Normally all code executed within a transaction runs in the same transaction scope. However, there are several options specifying behavior if a transactional method is executed when a transaction context already exists. For example, simply running in the existing transaction (the most common case); or suspending the existing transaction and creating a new transaction.

Here is the example how you can define a new transaction to be started for a method:

@Transactional(propagation = Propagation.REQUIRES_NEW)
public void createNewPayment() {
    Payment payment = new Payment();
    payment.setCreatedDate(new Date(System.currentTimeMillis()));
    payment.setPayingAccountId(new Integer(1));


Event Processing

All event containers support transactions.

Polling container

Both the receive operation and the actual event action can be configured to be performed under a transaction. Transaction support is required when, for example, an exception occurs in the event listener, and the receive operation needs to be rolled back (and the actual data event is returned to the space). Adding transaction support is very simple in the polling container, and can be done by injecting a transaction manager into it. Let's take our payment polling container and make it transactional.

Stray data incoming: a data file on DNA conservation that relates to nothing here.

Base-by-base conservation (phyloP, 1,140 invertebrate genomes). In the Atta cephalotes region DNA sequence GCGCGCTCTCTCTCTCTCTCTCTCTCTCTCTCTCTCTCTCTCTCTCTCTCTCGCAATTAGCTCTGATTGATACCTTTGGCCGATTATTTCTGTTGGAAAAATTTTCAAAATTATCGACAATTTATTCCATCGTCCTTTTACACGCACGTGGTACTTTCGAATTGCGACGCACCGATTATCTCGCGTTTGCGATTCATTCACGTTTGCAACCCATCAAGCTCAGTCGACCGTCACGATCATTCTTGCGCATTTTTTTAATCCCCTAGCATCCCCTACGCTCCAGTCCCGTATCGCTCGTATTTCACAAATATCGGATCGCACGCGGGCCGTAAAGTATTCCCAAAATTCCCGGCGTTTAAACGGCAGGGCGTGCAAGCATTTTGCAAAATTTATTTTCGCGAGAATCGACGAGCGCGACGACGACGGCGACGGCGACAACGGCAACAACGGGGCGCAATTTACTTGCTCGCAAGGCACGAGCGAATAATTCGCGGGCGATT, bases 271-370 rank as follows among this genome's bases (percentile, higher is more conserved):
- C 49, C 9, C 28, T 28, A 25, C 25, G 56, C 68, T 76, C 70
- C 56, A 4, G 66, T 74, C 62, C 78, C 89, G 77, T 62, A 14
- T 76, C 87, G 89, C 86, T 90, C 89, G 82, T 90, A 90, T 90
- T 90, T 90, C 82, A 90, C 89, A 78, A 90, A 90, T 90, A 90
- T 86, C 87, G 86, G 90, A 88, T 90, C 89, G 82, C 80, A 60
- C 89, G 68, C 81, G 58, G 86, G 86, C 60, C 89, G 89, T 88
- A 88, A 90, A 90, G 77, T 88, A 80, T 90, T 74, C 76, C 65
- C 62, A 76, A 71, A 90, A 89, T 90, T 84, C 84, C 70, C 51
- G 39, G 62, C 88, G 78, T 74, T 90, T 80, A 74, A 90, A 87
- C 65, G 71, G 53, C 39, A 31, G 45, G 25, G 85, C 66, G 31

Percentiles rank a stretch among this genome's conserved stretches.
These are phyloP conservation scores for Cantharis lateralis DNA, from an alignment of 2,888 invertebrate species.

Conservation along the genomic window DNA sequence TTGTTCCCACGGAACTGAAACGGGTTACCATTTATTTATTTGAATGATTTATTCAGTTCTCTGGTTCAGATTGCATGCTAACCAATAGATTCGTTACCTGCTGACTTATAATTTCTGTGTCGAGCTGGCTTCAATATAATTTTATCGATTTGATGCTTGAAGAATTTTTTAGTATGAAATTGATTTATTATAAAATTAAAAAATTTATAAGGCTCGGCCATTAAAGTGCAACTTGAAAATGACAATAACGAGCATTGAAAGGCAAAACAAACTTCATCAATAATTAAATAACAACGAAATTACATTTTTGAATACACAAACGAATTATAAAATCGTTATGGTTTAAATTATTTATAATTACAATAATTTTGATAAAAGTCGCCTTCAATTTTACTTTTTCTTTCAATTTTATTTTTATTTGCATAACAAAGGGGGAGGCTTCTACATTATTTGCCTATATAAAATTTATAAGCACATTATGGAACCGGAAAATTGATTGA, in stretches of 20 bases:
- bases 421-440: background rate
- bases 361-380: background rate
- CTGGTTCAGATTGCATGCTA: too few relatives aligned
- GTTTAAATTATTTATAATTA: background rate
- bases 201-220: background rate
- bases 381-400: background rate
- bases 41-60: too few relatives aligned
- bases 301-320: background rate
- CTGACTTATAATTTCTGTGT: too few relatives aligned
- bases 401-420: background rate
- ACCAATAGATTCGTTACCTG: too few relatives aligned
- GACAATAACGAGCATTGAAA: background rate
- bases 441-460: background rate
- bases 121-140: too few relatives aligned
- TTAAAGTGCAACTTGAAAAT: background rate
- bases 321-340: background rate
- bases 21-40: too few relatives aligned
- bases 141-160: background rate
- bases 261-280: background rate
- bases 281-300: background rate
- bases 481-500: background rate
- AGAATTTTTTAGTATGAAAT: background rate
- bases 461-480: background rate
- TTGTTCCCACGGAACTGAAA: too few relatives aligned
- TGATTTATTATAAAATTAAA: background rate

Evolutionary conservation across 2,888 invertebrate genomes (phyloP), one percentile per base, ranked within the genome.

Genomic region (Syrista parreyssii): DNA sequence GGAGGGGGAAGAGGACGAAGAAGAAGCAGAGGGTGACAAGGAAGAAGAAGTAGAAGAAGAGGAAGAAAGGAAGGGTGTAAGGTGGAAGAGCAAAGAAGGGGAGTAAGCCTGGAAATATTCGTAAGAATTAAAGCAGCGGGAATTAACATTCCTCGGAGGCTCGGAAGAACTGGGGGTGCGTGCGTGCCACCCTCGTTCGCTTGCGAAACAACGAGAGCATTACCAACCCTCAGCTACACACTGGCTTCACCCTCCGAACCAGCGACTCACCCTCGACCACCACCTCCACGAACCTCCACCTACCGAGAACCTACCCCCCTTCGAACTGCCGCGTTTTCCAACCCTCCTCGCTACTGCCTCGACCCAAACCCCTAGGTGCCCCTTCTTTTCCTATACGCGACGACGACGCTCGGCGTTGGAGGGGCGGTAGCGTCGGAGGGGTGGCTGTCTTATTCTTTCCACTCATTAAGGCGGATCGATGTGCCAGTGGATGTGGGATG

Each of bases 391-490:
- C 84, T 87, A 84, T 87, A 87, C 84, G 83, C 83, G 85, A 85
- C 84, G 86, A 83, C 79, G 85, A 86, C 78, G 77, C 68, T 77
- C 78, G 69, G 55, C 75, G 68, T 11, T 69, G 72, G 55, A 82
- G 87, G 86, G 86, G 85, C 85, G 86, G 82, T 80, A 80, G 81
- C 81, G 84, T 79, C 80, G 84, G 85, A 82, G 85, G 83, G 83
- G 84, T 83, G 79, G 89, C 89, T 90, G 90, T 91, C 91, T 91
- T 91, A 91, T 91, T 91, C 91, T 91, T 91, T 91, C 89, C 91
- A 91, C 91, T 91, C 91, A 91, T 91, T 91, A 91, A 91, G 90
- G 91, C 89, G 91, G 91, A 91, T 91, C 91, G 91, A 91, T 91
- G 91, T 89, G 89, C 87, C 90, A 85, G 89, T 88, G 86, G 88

You make a polling container transactional by adding the @TransactionalEvent annotation:

public class PaymentListener {
    Payment unprocessedData() {
        Payment template = new Payment();
        return template;

    public Payment eventListener(Payment event) {
        // process Payment
        System.out.println("Notifier Received a payment");
        return null;

Notify Container

Just like the Polling container, both the receive operation and the actual event action can be configured to be performed under a transaction. However, in case an error occurs (rollback), the notification is lost and not sent again.

Task Execution

Executors fully support transactions similar to other data grid operations. Once an execute operation is executed within a declarative transaction, it will automatically join it. The transaction itself is then passed to the node the task executed on and added declaratively to it. This means that any data grid operation performed within the task execute operation will automatically join the transaction started on the client side.

Remoting Service

Executor remoting supports transactional execution of services. On the client side, if there is an ongoing declarative transaction during the service invocation (a SpaceClosed Where GigaSpaces data is stored. It is the logical cache that holds data objects in memory and might also hold them in layered in tiering. Data is hosted from multiple SoRs, consolidated as a unified data model. based transaction), the service will be executed under the same transaction. The transaction itself is passed to the server and any Space related operations (performed using data grid) will be executed under the same transaction.